Congratulations to the UK voters for finally forcing a reversal of the kafkaesque European experiment in anti-democratic Little Shop of Horrors faceless, unelected centralized government. Truly a historic, world changing event.
TallMike - you might want to hold off on your crowing for 6 months or a year. It may not turn out the way you foresee.
I don't foresee anything in particular, but I am celebrating one of those rare moments when people recognize and fight back against outrageously extreme deviations from democratic principles.
I expect that Scotland will vote for independence from the UK
As an ex Pom, I think the world should look at the UK as a shining example of democratic process. I mean, please excuse my ignorance but surely the constitution in the US was relevant in 1789, but common sense would suggest the world has moved on and Muskets at dawn is not now the way we think democracy should be exercised. I think the UK has demonstrated admirably how you discuss and let the people decide. Its a shame the US republicans don't think the American people could understand the implication and exercise their minds to the task. It's far simpler than the debate on leaving Europe. Cross party lines, let true public debate occur. And accept the verdict with good grace as David Cameron did. Maybe Mr Trump could learn a little from him too.
Didn't they just do the Scottish independence vote? I think that would well be worth voting for again in maybe 10 years when the dust has settled in EU, assuming its still going by then,
Now it's our turn to vote next Saturday. Should also be a close call, we've had informed debates and without the vile personal attacks you have had in the US. I'm amazed the public is not bringing them to order. It seems to be the mob mentality of a one sided football crowd that get all wound up. Is there not room in the US for public debate? Where have all the great speakers gone? Why can't a passionate argument be put forward without insults?
Phil - from one ex Pom to another, I think you are going too far in your praise of the UK's efforts at democracy. Yesterday's vote to leave the EU was so long in coming that I had almost given up hope of seeing it in my lifetime. Watching the process from afar it looked like water polo being played in treacle.
Maybe you do not realize how seriously the entire EU has been crippled over the years by vast amounts of unnecessary regulation imposed by the central government in Brussels. I think it will take a few years for the UK to recover from the effects of all that.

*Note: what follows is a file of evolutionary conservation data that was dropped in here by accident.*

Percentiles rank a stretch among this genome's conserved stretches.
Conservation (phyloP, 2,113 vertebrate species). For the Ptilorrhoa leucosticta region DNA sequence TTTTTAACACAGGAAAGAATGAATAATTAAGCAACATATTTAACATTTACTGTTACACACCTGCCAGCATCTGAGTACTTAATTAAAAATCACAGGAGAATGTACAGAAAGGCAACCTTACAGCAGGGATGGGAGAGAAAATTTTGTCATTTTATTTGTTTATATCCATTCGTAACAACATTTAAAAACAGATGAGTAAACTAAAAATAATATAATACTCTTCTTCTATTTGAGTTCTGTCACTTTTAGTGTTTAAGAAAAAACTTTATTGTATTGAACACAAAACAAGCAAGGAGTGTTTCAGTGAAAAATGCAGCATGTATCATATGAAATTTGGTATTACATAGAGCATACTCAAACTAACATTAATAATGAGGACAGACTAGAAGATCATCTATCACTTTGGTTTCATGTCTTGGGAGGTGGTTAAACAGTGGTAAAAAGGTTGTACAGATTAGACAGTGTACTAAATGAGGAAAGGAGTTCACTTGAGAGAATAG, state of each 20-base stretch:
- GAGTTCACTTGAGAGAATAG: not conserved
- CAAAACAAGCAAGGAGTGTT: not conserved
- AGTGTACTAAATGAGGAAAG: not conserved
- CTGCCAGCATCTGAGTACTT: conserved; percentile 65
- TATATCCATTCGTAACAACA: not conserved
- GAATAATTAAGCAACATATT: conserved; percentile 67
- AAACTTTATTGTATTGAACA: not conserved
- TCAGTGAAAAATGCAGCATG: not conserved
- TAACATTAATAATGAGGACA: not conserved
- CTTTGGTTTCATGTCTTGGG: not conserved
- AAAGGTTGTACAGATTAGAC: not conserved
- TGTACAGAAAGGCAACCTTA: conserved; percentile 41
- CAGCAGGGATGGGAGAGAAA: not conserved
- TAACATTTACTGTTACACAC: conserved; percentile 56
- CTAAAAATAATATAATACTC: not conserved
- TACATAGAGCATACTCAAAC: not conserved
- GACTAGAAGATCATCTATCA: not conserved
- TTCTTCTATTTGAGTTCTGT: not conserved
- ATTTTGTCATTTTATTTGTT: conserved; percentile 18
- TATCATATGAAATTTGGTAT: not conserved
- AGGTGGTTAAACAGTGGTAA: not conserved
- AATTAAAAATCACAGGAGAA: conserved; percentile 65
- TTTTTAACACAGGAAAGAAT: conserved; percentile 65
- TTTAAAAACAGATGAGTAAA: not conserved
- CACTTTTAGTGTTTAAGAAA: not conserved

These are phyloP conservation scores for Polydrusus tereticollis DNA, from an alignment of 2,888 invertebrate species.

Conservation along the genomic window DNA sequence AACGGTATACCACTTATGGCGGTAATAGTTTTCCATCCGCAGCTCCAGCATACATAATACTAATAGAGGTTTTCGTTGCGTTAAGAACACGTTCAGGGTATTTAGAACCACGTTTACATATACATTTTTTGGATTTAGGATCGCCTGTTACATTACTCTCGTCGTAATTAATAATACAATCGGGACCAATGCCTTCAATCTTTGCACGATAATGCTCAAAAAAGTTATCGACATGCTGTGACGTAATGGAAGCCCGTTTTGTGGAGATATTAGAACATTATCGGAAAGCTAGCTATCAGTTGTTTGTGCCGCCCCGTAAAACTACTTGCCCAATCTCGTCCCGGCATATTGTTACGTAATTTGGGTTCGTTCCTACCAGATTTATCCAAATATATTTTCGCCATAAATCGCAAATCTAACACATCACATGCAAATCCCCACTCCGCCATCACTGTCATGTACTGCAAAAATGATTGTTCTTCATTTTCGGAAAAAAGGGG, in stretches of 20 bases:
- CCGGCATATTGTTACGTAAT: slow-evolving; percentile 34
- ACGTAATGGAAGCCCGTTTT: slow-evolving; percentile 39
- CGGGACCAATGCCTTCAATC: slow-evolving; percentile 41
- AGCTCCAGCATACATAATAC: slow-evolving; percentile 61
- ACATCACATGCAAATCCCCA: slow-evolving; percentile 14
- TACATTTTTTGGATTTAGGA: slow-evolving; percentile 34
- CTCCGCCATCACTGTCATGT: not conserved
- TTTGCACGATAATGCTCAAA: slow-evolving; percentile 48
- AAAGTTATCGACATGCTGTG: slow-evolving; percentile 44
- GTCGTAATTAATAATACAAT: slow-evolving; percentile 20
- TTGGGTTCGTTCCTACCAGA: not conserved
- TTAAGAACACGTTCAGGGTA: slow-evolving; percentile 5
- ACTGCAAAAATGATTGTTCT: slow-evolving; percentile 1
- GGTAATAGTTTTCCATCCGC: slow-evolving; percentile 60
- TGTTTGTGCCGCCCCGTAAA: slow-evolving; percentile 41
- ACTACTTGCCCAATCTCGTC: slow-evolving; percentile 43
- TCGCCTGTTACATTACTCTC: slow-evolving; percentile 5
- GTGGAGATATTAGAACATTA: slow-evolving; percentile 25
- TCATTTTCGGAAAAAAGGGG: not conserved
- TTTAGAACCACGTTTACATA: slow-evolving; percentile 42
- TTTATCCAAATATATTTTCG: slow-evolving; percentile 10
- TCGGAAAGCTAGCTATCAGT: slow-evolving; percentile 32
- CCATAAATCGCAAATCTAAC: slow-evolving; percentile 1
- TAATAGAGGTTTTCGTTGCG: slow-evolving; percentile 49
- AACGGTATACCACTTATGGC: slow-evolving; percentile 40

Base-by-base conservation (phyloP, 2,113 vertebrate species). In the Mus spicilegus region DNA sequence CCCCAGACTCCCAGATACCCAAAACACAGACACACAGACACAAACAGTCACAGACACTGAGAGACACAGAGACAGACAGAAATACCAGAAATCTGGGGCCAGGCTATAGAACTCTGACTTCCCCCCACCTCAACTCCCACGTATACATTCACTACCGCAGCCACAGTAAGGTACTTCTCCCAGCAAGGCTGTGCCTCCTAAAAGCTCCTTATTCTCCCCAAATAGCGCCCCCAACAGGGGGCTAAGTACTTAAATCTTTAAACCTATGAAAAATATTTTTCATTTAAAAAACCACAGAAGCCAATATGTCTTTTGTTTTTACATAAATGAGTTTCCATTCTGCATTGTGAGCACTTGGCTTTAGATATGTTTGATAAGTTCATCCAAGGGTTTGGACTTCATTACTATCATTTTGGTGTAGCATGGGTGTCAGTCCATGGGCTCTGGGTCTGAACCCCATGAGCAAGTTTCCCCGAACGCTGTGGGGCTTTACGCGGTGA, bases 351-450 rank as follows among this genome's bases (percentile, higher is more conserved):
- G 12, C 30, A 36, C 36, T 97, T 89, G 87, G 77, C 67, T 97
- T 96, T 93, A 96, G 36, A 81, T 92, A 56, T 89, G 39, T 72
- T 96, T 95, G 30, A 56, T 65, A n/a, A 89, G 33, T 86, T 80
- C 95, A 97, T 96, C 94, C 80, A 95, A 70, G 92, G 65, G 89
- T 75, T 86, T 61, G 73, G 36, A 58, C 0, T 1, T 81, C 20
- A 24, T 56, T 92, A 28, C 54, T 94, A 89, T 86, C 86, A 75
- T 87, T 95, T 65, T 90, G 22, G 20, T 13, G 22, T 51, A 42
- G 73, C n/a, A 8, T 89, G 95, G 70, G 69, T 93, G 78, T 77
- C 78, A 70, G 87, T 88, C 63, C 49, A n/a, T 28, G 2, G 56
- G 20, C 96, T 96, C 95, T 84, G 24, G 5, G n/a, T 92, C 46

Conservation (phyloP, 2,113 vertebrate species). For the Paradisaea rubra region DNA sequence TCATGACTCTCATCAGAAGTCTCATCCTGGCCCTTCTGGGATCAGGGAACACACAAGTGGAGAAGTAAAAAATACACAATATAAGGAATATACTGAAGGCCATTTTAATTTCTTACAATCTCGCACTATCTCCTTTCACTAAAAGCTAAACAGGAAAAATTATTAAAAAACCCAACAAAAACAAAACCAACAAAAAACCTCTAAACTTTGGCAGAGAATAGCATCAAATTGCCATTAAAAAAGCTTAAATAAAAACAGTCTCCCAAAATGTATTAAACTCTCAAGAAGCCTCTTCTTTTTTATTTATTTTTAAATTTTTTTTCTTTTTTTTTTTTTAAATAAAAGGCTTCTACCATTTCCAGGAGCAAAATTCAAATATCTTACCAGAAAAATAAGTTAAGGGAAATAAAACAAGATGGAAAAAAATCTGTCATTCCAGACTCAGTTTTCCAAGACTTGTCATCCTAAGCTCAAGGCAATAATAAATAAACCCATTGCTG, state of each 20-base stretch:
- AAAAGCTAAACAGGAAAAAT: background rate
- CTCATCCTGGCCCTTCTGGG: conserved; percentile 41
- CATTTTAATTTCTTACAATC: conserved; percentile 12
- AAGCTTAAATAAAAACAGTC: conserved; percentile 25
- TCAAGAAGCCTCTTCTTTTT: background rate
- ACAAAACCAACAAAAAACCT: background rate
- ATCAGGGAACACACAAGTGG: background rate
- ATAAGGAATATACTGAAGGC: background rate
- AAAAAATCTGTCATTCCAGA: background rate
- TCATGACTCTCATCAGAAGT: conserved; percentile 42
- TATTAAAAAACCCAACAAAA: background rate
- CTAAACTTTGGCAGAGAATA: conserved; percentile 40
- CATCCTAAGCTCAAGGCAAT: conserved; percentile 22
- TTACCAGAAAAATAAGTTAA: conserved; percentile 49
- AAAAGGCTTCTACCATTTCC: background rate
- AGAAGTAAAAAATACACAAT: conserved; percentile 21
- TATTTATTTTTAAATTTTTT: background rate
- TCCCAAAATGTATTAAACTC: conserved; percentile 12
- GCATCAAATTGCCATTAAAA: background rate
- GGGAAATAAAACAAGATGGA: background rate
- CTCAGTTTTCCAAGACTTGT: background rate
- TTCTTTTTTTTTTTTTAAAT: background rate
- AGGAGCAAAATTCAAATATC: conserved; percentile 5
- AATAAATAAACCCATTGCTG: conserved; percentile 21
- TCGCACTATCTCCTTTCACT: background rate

DrWho I miss your point. The original amendment is not what is in our constitution today. The federalist papers are not our constitution. We do not assemble the armed people together twice a year. It does say a well regulated militia, so if we accept that you mean the militia to mean the body of the people than you should be for a "well regulated" body of the people concerning their right to bear arms.
Phil - As for the US presidential election process, I find it helpful to look at it as the most extravagant combination of TV game show and reality TV show ever devised. The skills required to win are far different from what you might expect, considering the political power that will eventually be bestowed on the winner. And winning is everything. Get it now?
Phil: I think you are wrong to think we have moved on and become so much smarter than people were 200 years ago. But, suppose you are right. The Constitution is the law of the land. If you think that the right of the people to keep and bear arms should be infringed by gun control legislation, then you must first amend the Constitution.
Tuco: the original proposal was debated and modified by the House of Representative and the Senate in 1897. I believe they eliminated the specification that the militia was composed of the body of the people because it was redundant. That was the generally accepted definitions of militia.
Difficulty score 12. No green.
Tuco: I suggest you read Federalist Paper #29. It is all about the militia. The thesis is that a militia is primarily desired to make a standing army unnecessary. A secondary purpose is to "oppose" an army raised by the Federal government.
The militia was to be first under the regulation of the states, but available for the Federal government's use when necessary.
I believe the Bill of Rights only limits what the Federal government can do. I reject the incorporation doctrine of the 14th amendment. But if you accept it, then the 2nd amendment limits what government bodies at all levels can do with respect to gun control. My view is that reasonable regulations on guns are permissible if enacted by state or local governments.
No brain cells were strained in solving this puzzle. 8.
nice 'n' easy. what I needed today.
The Federalist Papers are not law. They were written to convince the populace to ratify the constitution. They are not the constitution. We do not have to amend the constitution to regulate gun ownership. We just have to pass a law. See Assault Rifle Ban. Making it temporary was a concession to the gun lobby.